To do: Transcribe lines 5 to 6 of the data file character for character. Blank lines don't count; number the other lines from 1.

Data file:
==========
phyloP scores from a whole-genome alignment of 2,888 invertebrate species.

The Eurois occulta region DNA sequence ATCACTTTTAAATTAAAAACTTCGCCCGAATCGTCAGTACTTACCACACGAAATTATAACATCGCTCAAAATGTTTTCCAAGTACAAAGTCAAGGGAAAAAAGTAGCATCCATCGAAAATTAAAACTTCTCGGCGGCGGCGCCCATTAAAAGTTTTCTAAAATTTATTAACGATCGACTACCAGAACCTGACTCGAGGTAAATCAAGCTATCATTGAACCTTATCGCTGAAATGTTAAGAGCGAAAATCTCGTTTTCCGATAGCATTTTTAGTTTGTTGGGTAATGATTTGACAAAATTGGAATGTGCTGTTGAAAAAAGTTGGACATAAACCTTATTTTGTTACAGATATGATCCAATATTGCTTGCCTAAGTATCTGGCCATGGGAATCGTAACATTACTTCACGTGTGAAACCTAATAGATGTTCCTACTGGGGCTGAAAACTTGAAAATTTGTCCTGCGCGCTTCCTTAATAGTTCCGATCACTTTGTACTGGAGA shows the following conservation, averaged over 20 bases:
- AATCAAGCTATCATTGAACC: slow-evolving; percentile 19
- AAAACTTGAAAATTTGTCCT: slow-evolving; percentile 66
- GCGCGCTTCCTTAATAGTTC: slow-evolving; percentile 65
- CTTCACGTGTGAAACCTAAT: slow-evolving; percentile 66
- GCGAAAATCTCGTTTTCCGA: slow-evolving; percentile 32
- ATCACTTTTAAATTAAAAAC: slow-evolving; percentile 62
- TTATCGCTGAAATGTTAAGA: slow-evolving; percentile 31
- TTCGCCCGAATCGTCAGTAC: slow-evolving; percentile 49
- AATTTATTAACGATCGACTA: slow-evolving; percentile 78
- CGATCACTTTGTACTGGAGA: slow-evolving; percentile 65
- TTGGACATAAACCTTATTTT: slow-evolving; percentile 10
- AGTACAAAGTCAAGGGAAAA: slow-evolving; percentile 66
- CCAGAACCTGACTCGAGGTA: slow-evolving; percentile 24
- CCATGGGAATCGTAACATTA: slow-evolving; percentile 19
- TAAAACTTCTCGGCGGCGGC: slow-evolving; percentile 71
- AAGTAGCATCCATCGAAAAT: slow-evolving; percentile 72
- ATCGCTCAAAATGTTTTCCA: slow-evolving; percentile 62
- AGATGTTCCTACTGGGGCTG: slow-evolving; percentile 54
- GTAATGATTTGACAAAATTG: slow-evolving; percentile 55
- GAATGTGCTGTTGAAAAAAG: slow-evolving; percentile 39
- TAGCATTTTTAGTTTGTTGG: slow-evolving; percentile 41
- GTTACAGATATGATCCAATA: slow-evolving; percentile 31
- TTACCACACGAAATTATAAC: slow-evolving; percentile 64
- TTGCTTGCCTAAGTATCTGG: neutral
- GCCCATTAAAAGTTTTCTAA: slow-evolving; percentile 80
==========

- GCGCGCTTCCTTAATAGTTC: slow-evolving; percentile 65
- CTTCACGTGTGAAACCTAAT: slow-evolving; percentile 66